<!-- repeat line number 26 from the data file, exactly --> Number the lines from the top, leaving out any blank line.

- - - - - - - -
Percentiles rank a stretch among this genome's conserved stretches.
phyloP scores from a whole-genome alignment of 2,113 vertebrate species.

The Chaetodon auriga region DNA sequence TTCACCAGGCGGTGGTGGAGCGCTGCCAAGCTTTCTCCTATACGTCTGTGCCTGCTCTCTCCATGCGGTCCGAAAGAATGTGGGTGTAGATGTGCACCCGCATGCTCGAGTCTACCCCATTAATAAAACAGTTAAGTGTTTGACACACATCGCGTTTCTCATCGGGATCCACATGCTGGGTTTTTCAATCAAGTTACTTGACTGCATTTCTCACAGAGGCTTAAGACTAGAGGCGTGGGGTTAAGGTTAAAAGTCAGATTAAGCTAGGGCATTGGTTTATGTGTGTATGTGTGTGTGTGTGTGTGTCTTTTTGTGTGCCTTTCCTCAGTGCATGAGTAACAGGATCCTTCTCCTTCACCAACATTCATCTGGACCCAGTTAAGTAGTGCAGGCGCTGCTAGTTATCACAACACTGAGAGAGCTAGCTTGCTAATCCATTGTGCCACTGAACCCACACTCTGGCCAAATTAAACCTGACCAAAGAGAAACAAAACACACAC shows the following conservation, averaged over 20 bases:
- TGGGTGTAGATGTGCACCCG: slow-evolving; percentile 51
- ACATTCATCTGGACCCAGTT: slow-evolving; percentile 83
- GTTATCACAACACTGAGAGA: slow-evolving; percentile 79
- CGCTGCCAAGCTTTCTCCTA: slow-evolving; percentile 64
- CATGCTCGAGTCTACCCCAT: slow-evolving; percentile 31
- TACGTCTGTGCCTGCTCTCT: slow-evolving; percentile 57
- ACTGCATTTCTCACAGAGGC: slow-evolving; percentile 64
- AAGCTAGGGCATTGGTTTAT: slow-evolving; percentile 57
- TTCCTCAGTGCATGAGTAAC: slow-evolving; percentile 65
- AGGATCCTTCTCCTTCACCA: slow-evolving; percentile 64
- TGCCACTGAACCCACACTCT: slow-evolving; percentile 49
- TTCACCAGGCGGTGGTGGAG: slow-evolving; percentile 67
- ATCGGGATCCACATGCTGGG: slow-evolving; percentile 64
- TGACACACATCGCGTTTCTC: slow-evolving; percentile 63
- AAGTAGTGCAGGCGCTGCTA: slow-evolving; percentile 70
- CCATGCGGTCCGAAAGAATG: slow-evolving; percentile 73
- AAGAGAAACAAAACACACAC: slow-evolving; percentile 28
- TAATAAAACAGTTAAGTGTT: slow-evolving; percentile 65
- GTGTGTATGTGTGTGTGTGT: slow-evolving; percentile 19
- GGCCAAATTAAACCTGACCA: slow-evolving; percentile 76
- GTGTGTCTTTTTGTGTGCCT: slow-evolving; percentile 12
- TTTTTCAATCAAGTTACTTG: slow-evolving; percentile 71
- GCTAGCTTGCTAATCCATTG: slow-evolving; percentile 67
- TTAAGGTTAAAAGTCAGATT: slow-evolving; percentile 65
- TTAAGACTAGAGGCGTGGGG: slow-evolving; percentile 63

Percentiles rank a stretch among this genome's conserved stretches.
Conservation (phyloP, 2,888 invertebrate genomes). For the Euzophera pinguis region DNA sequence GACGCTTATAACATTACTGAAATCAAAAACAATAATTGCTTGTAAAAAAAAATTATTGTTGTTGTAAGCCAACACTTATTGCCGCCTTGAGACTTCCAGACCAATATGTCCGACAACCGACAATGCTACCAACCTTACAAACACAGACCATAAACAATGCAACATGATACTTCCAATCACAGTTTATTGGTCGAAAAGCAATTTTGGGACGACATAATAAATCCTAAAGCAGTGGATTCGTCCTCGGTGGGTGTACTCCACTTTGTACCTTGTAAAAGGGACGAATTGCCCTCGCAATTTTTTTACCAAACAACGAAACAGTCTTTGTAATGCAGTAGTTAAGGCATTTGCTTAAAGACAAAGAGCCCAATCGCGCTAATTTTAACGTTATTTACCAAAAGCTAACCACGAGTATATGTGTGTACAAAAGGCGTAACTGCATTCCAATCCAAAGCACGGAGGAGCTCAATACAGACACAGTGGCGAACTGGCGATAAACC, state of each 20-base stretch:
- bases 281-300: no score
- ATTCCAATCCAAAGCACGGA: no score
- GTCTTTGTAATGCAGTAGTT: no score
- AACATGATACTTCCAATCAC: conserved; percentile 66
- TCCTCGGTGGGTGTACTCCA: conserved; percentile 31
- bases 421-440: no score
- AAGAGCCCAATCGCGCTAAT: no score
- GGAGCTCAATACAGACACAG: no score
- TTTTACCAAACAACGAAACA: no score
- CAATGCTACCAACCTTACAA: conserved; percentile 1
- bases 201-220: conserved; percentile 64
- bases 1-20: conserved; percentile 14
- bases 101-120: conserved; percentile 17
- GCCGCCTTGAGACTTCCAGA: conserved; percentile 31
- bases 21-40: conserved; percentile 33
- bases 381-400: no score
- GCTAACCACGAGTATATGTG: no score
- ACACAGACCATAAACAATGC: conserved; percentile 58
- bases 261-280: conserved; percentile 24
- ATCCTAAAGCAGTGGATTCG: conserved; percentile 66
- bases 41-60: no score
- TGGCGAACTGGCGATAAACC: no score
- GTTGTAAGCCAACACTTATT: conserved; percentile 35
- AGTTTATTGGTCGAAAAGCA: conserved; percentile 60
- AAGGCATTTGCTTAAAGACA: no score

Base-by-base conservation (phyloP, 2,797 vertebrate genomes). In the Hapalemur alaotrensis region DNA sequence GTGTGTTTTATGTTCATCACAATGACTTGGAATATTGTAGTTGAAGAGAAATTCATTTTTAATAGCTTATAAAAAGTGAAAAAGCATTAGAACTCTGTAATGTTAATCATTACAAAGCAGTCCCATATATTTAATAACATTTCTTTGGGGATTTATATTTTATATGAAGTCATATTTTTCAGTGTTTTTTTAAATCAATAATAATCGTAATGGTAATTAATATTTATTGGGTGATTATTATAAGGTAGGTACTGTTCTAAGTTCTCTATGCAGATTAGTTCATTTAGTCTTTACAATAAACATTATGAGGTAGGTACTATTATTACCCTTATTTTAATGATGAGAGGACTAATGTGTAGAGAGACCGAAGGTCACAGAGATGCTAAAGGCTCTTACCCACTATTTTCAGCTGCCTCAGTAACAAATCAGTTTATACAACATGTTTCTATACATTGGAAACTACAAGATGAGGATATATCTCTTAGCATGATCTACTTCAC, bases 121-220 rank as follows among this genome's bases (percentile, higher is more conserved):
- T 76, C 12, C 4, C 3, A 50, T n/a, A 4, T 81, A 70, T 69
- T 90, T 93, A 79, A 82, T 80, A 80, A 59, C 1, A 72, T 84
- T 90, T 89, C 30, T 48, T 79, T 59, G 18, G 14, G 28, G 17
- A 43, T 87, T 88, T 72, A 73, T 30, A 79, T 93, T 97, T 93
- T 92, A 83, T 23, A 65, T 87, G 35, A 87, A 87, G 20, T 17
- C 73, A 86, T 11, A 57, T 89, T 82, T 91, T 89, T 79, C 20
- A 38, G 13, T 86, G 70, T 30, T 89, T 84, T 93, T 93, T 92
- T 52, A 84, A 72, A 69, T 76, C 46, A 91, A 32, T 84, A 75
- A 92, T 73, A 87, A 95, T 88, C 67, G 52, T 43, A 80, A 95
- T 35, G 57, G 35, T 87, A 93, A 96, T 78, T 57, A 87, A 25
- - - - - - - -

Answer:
- GCTAGCTTGCTAATCCATTG: slow-evolving; percentile 67